I really didn’t want to write about Chuck Hagel since I don’t think there is much to say that hasn’t already been said (although for the record, I have no problem with him as defense secretary based on what he has said about Israel, and in over an hour with him last September at the Atlantic Council he didn’t say one thing about Israel that raised a red flag), but reading James Besser’s op-ed in today’s New York Times compels me to weigh in. Besser’s thesis is that mainstream American Jewish groups such as the Anti-Defamation League and the American Jewish Committee are either silent on Hagel or complicit in trying to torpedo his nomination because they are afraid of extremist voices on the pro-Israel right such as the Emergency Committee for Israel, and that this radical fringe is setting the pro-Israel agenda and pushing more mainstream voices to adopt extreme positions. He says American Jewish leaders “increasingly tremble in the face of a small minority of zealots, whose vision of Israel’s future diverges from that of the majority of American Jews and clashes with core American values of freedom and democracy,” and he compares them to the leaders of the Republican Party in warning that a movement driven by extremists is bound to fail since it will run afoul of public opinion. Besser is basically arguing that the institutional pro-Israel movement is headed toward irrelevance because it is adopting positions that do not line up with the bulk of American Jewry, and he uses the Hagel nomination as his hook to make that argument.
I agree with Besser that more extremist voices such as the ECI are driving the conversation on Hagel, and that this is not a good trend, although I am not as confident as he is that American Jewish leaders don’t themselves hold the same convictions and are rather being prodded along into taking positions with which they don’t agree. That aside though, there are two major problems with his argument, one specific to the Hagel issue and one general one. First, Besser is assuming that opposition to Hagel is going to provoke some sort of popular backlash because the anti-Hagel position is so extreme, but this seems to me to be a stretch. To begin with, while there is lots of support for Hagel within the foreign policy community, opposition to Hagel is emanating from too many quarters to make the anti-Hagel position the equivalent of denying evolution. I also don’t think this fight is really registering much among the general public, as Hagel’s name recognition is pretty low and this is the kind of Beltway fight to which most people pay little or no attention. As far as I can tell from a quick search, Hagel’s name recognition is actually so low that nobody has even bothered to do any polling on his potential nomination. The idea that opposing Hagel is so extreme and will provoke such outrage that it will cause the pro-Israel community to go into a death spiral is pretty far-fetched at best.
The bigger issue though is with Besser’s argument that it is the views of American Jews that empower pro-Israel groups and will ultimately determine their success or failure. This betrays a lack of understanding of what makes AIPAC and other similar groups successful, which is not that Jews support them, but that the majority of the overall population supports them. Aaron David Miller pointed this out earlier this week and Walter Russell Mead does it all the time as well, but when the former Washington correspondent for The Jewish Week still doesn’t get how things work, it bears some repeating. American public opinion has been favorable toward Israel since its founding, and support for Israel is relatively constant within a set range. This works to create pressure on politicians to espouse a pro-Israel view. In the years spanning the George H. W. Bush, Bill Clinton, and George W. Bush administrations, Israel’s favorability ratings as measured by Gallup ranged from 45 percent to 71 percent, and in only in four out of twenty-one instances did less than 50 percent of the public indicate holding a very favorable or mostly favorable view of Israel. When asked to rate countries as close allies, Israel consistently ranks behind only the Anglosphere countries of Great Britain, Canada, and Australia, with those describing Israel as a close ally ranging from 26 percent to 47 percent from 1982 through 2008.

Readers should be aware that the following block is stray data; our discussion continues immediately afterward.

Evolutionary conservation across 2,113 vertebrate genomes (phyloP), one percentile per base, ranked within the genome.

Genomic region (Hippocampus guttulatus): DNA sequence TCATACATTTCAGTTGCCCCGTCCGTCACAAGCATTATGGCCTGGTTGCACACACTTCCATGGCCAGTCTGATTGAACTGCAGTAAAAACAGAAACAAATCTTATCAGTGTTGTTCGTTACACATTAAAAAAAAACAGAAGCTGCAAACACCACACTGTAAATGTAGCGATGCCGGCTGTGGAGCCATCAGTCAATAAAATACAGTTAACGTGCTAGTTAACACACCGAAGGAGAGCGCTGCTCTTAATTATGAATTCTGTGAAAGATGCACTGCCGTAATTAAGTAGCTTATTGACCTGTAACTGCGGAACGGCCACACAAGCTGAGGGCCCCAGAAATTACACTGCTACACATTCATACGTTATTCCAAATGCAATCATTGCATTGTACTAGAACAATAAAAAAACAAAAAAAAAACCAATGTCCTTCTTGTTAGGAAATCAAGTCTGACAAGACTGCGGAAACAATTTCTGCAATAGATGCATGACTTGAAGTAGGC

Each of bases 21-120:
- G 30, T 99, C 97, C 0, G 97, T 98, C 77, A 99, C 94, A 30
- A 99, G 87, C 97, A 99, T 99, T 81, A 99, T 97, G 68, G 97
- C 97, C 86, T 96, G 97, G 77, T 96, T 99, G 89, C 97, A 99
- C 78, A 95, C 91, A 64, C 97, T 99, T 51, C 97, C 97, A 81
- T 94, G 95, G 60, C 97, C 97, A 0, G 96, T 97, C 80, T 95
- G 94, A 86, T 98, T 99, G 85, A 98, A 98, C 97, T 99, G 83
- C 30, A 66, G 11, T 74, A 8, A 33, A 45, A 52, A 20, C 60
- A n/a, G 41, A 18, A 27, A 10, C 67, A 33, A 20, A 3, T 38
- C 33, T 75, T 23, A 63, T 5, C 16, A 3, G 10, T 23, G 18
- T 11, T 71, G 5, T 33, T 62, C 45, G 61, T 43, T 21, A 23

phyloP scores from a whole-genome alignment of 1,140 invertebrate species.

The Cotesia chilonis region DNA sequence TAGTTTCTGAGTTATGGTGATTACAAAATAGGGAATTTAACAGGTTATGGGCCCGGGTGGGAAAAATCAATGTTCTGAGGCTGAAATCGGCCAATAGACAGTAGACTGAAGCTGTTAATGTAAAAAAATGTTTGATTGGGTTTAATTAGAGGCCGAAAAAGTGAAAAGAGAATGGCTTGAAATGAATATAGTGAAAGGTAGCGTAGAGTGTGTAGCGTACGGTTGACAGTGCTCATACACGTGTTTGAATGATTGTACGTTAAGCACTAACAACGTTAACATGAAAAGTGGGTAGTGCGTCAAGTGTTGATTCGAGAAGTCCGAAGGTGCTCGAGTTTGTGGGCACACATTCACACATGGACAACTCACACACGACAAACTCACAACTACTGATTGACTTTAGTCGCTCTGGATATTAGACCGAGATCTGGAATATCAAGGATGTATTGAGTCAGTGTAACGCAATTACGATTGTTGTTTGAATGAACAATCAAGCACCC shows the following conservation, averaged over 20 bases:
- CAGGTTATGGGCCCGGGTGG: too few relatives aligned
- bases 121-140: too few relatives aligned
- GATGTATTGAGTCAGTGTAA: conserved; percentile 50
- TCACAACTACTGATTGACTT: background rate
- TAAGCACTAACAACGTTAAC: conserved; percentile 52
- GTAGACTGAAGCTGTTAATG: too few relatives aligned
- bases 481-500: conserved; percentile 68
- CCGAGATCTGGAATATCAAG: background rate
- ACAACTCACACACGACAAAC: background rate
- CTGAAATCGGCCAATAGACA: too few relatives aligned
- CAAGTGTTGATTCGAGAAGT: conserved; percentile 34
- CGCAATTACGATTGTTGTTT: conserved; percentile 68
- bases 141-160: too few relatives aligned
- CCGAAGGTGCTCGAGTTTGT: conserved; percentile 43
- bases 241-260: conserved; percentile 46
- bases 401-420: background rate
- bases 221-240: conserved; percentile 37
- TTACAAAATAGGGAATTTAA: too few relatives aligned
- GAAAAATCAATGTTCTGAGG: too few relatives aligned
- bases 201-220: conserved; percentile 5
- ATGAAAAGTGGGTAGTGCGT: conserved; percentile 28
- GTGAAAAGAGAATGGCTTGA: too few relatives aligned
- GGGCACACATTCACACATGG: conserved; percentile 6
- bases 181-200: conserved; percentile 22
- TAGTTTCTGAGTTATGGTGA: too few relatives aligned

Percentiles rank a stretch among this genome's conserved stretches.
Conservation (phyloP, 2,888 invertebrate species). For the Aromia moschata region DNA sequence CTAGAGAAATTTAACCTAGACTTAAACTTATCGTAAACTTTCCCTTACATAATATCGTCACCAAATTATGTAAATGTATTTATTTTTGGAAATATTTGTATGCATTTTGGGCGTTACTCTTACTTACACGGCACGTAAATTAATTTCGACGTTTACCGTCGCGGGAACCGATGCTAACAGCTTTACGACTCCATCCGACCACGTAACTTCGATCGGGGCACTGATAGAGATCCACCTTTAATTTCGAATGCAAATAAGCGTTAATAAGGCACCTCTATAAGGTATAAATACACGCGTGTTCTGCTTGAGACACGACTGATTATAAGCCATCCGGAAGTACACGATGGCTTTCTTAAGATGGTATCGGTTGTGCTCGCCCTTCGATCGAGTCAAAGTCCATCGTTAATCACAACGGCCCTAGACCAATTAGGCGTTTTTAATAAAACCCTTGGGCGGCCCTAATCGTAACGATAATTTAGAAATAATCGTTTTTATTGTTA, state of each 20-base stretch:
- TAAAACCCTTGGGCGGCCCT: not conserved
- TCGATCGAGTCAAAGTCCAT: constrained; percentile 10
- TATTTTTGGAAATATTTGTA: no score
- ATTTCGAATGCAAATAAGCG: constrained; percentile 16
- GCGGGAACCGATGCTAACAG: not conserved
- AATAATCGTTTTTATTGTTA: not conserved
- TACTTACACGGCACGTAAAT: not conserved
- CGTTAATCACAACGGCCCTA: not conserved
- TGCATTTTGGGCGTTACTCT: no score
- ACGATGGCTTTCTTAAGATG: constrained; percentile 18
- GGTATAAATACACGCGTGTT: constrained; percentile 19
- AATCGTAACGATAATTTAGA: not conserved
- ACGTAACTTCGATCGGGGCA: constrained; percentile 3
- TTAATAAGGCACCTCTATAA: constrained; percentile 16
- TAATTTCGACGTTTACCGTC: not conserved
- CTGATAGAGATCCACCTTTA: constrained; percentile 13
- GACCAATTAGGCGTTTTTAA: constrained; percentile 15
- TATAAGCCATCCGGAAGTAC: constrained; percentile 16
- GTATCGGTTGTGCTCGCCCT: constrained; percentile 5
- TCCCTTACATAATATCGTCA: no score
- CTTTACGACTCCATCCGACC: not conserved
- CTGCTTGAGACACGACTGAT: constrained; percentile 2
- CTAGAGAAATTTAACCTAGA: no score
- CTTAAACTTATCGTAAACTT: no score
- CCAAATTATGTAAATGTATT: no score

Furthermore, when looking at the preferences of the issue public – citizens who have strong feelings on the issue of the U.S. relationship with Israel and Israeli behavior generally – people in this category are even more supportive of Israel and Israeli policies than the general public by more than twice as much. A pluralist model of politics predicts a correlation between the views of citizens who have a strongly held view on an issue and public policy, since ignoring strong or intense preferences will erode democratic legitimacy over time, so it makes sense that politicians respond to the pro-Israel wishes of the most vocal subset of citizens. Support for Israel among the U.S. populace is both broad and deep, which means that the pro-Israel sympathies of the general public are reinforced by the more intense feelings of support expressed by a vocal minority of both Jewish and non-Jewish voters. When taking into account the importance that Jewish and Christian voters assign to Israel, combined with the public’s affinity and support for Israel in general, the pluralist model that equates strong public opinion with corresponding policy explains why AIPAC and other groups are successful.
None of this means that this situation is static. Support for Israel is driven by a sense of shared values, and so if that perception erodes, Israel is going to be in trouble. One of the reasons I pound away at Israel’s myopia in hanging on to the West Bank – aside from the fact that I find it morally questionable, to say the least – is because I am pretty sure that it is going to spell doom for Israel long term as it relates to U.S. support. However, focusing on the opinion of just American Jews is going to tell you very little about whether mainstream American Jewish organizations are going to remain strong or not. American Jews are probably the most liberal group of Americans that exist, so if the rest of the country ever catches up to them, then the ADL and the AJC are going to have something to worry about. Putting up a fight over Chuck Hagel though is just not going to be the issue that relegates mainstream Jewish organizations to obsolescence.